Announcing The Upgraded Target Approach: Clarifying the ICF Core Competency Model

I’m very excited to announce my new product, “The Upgraded Target Approach; Clarifying the ICF Core Competency Model.” This is an 87 minute audio-visual presentation, with supporting documents.

The “Updated ICF Core Competency Model” released by the International Coaching Federation (ICF) in late 2019, is presented as a list of 8 core competencies, with a total of 63 sub-points. Yet how do these core competencies flow together to form a coaching session?

 

Some History

In 2013, I created “The Target Approach” to demystify the eleven ICF Core Competencies. Taking the list format they are presented as, I re-imagined as a model of how the core competencies flow together in a coaching session. I divided the 11 core competencies in to three different types of competencies. This made the competencies come to life in a new way, and much easier to understand how they flow.

Since, 2013, many hundreds of coaches have purchased this audio-visual presentation and gained greater confidence in their coaching skills. Hundreds (and possibly thousands) more coaches have benefited via some coaching training programs that include my model in their trainings.

I use this model as the basis of how I structure my mentor coaching programs too, so the format has been well tested.

In late 2019, the International Coaching Federation released their first update to the ICF Core Competencies since 1999. After working with these new competencies in my mentor coaching programs during 2020, I felt ready to create a new and improved version and I’m excited to release; “The Upgraded Target Approach; Clarifying the ICF Core Competency Model.”

 

Why are you calling your model Upgraded instead of Updated?

In this 87 minute audio-visual presentation, I’ve included substantial explanations of two key concepts:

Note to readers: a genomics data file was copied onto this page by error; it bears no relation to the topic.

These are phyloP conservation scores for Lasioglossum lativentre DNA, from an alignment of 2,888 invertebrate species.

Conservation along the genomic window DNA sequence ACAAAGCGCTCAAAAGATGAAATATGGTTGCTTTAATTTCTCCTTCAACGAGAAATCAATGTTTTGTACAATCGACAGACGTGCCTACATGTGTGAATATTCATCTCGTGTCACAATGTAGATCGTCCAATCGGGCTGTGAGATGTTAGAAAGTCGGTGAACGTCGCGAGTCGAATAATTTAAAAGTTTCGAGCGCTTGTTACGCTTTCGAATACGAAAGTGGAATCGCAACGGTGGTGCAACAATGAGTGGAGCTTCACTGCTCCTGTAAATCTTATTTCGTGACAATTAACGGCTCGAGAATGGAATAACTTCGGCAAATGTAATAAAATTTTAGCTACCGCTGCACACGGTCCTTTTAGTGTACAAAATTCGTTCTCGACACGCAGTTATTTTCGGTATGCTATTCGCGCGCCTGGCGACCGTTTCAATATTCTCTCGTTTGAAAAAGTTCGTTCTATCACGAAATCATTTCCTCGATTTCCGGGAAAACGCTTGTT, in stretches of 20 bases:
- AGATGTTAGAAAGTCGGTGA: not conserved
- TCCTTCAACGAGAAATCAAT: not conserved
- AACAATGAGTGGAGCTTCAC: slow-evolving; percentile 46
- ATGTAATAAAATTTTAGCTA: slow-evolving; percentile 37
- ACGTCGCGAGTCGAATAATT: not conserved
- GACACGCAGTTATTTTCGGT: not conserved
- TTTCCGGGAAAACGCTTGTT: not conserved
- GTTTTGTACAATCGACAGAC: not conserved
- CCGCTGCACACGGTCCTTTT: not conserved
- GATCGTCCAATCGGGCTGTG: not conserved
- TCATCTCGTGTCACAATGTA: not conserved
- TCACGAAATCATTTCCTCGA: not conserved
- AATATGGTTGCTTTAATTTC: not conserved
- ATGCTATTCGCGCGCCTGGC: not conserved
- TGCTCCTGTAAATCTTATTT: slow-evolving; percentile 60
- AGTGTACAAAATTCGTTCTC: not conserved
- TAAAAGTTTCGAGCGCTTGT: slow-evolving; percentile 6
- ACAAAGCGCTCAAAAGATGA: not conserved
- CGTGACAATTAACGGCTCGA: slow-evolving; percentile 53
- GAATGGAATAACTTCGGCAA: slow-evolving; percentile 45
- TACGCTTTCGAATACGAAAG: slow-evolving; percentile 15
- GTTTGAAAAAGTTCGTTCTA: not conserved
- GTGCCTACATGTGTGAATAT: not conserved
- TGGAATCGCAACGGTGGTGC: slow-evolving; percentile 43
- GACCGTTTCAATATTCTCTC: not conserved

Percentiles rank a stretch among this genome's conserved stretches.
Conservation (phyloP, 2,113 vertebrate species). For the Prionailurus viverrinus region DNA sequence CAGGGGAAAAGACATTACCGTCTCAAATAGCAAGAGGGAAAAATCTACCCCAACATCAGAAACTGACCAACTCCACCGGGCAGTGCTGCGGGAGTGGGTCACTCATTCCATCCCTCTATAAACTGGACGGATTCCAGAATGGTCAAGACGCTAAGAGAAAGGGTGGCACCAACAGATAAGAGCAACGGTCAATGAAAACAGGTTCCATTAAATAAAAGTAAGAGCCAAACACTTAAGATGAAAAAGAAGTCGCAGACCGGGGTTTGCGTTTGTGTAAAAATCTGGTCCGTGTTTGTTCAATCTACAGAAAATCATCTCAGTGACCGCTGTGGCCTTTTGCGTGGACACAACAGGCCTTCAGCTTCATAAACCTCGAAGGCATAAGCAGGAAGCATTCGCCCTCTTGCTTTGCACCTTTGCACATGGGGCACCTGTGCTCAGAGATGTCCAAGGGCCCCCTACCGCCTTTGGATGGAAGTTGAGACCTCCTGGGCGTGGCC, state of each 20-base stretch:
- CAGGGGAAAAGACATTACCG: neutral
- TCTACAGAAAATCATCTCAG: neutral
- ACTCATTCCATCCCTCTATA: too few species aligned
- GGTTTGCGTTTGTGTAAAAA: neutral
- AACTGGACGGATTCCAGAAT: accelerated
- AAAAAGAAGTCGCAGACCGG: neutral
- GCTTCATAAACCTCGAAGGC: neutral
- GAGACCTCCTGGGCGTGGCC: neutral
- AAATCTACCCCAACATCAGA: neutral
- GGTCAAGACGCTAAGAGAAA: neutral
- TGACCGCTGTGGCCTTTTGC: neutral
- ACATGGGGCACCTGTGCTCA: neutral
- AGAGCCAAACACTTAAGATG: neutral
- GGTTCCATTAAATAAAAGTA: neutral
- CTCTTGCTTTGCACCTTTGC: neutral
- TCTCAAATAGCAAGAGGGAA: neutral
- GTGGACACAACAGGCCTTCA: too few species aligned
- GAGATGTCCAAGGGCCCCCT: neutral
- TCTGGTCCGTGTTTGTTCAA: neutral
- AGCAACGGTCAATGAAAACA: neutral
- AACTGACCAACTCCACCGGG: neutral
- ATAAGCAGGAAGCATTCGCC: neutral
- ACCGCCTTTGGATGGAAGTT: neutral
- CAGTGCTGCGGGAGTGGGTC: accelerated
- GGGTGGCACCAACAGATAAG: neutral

• Distinctions on the ICF key concept of “Partnering” and how to apply that concept so you pass any ICF credential exam
  • Differences between coaching the “Who” and the “What” of the client, including what I call “Big and Little Who” and “Big and Little What.”

 

What is Partnering?

The ICF definition of coaching includes this key concept;

“Coaching is partnering with clients in a thought-provoking and creative process that inspires them to maximize their personal and professional potential.”

From my experience, Partnering is both a mindset, and a structural process. I explain and give examples of both types of Partnering in the presentation, around 12 minutes for each.

From my perspective, coaching is a “shoulder-to-shoulder” mindset the coach engages with, versus a “hierarchical” mindset. There’s a sense of collaboration, of trusting the client in the coaching process.

In terms of structuring a coaching session, the concept of Partnering supports a coach to navigate through a coaching session, in a way that keeps the client “at choice” as to what to discuss next in the coaching session.

 

By contrast, a hierarchical mindset has the coach deciding what to ask about next, and where to explore next. While what the coach is interested to explore may be of value to the client, it might not be the most valuable or relevant for the client in that moment. The coach could be leading the client “away” from the exploration they are most interested in, and instead wants to be guided and in collaboration with the client on the exploration the client is most interested in, now.

 

Who versus What Coaching Focus

By far the biggest difference a professionally trained coach can make to any client, is coaching the “human” (Who) in relation to the circumstances they present (What). The client may want to talk about an “issue” to resolve, or an “opportunity” to explore.

Minimizing time spent in the exploration or discovery part of the coaching process, tends to be more What or Process focused. Results experienced may be more of relief by the client of their situation, rather than a more permanent or transformed understanding of themselves in relation to their situation.